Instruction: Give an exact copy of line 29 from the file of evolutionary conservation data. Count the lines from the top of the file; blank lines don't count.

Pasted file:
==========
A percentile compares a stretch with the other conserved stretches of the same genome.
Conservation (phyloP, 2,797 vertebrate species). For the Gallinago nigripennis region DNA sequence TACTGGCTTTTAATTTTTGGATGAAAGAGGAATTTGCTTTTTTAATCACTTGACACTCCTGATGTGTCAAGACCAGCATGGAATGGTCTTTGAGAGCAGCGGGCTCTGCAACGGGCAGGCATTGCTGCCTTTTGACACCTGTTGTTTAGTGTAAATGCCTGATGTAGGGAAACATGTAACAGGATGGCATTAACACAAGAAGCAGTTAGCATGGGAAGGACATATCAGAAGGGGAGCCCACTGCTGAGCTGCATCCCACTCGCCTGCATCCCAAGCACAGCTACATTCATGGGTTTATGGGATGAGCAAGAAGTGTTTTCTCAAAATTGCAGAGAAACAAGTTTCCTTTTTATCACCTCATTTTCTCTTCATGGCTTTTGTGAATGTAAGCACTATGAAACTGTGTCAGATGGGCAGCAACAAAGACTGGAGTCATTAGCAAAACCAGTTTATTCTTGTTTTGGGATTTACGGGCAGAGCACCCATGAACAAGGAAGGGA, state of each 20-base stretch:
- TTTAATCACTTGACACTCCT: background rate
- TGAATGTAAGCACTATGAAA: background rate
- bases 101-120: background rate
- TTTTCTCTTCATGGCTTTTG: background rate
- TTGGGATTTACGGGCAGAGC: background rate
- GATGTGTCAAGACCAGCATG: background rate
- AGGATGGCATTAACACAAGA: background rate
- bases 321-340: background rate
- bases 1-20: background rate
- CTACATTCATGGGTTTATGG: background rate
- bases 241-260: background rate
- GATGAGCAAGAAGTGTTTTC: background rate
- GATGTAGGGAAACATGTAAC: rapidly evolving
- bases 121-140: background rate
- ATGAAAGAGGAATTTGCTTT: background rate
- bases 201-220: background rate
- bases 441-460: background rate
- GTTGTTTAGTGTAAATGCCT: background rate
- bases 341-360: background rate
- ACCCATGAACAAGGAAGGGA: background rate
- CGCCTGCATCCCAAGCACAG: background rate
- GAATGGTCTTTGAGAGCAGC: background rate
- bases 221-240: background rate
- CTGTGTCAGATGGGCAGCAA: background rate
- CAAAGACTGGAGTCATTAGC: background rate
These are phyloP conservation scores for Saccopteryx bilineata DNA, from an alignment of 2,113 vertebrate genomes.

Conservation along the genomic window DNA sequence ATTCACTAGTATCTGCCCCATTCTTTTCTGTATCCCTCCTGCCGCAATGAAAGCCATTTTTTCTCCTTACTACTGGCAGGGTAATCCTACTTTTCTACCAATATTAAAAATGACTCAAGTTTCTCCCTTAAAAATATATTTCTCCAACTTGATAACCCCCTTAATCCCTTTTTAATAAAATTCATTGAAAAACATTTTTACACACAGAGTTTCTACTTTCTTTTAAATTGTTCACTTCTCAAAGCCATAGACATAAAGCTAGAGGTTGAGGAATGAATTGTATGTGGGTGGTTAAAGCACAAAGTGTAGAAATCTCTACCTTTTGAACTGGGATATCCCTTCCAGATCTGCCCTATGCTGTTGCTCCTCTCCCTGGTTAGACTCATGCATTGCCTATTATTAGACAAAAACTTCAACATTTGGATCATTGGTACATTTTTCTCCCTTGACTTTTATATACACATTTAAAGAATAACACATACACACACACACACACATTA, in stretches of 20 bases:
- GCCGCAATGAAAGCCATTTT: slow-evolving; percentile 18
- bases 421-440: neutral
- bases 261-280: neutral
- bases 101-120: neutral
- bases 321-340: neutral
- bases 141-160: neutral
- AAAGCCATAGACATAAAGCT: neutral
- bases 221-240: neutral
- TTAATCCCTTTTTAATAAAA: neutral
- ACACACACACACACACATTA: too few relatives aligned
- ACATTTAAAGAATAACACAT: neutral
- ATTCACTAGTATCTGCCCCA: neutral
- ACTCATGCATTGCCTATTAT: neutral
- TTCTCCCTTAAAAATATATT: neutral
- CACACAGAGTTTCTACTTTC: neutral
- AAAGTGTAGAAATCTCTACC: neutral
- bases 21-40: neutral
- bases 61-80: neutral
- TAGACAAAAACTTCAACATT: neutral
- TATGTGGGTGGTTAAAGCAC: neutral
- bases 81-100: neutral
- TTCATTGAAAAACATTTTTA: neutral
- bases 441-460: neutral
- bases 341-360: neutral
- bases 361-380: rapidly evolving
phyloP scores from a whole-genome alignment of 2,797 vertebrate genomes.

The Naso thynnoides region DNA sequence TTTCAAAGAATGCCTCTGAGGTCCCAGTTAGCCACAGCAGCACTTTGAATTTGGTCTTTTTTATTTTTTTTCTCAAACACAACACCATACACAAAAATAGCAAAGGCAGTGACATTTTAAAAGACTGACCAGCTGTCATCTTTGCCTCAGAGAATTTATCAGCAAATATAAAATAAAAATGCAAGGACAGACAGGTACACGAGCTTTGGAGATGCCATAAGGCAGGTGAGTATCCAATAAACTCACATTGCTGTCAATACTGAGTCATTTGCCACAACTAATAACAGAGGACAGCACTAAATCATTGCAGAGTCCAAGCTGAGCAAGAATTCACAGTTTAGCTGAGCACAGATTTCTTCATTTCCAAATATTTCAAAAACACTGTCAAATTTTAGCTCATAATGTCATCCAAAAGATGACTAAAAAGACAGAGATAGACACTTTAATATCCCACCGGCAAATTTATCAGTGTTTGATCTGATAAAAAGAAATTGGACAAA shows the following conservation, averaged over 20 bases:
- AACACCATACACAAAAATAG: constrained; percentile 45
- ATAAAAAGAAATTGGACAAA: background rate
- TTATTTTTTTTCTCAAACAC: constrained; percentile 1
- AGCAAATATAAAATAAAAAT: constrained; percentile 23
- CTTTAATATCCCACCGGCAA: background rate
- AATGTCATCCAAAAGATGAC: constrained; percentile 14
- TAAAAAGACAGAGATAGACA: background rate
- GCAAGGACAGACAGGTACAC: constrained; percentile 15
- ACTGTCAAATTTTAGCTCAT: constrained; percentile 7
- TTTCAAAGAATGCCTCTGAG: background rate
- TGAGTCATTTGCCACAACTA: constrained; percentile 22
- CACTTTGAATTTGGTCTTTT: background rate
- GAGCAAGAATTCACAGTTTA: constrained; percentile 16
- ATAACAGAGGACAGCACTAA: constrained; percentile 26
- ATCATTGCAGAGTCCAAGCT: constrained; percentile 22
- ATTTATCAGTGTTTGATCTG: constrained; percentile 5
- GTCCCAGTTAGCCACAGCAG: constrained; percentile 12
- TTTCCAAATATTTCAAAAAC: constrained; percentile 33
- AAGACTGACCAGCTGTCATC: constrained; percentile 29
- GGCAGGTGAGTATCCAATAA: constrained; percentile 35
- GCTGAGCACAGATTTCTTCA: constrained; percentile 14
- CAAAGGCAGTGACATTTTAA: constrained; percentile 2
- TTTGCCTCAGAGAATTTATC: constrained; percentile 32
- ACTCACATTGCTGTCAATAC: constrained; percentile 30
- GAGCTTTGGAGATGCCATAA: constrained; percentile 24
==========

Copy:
Conservation along the genomic window DNA sequence ATTCACTAGTATCTGCCCCATTCTTTTCTGTATCCCTCCTGCCGCAATGAAAGCCATTTTTTCTCCTTACTACTGGCAGGGTAATCCTACTTTTCTACCAATATTAAAAATGACTCAAGTTTCTCCCTTAAAAATATATTTCTCCAACTTGATAACCCCCTTAATCCCTTTTTAATAAAATTCATTGAAAAACATTTTTACACACAGAGTTTCTACTTTCTTTTAAATTGTTCACTTCTCAAAGCCATAGACATAAAGCTAGAGGTTGAGGAATGAATTGTATGTGGGTGGTTAAAGCACAAAGTGTAGAAATCTCTACCTTTTGAACTGGGATATCCCTTCCAGATCTGCCCTATGCTGTTGCTCCTCTCCCTGGTTAGACTCATGCATTGCCTATTATTAGACAAAAACTTCAACATTTGGATCATTGGTACATTTTTCTCCCTTGACTTTTATATACACATTTAAAGAATAACACATACACACACACACACACATTA, in stretches of 20 bases: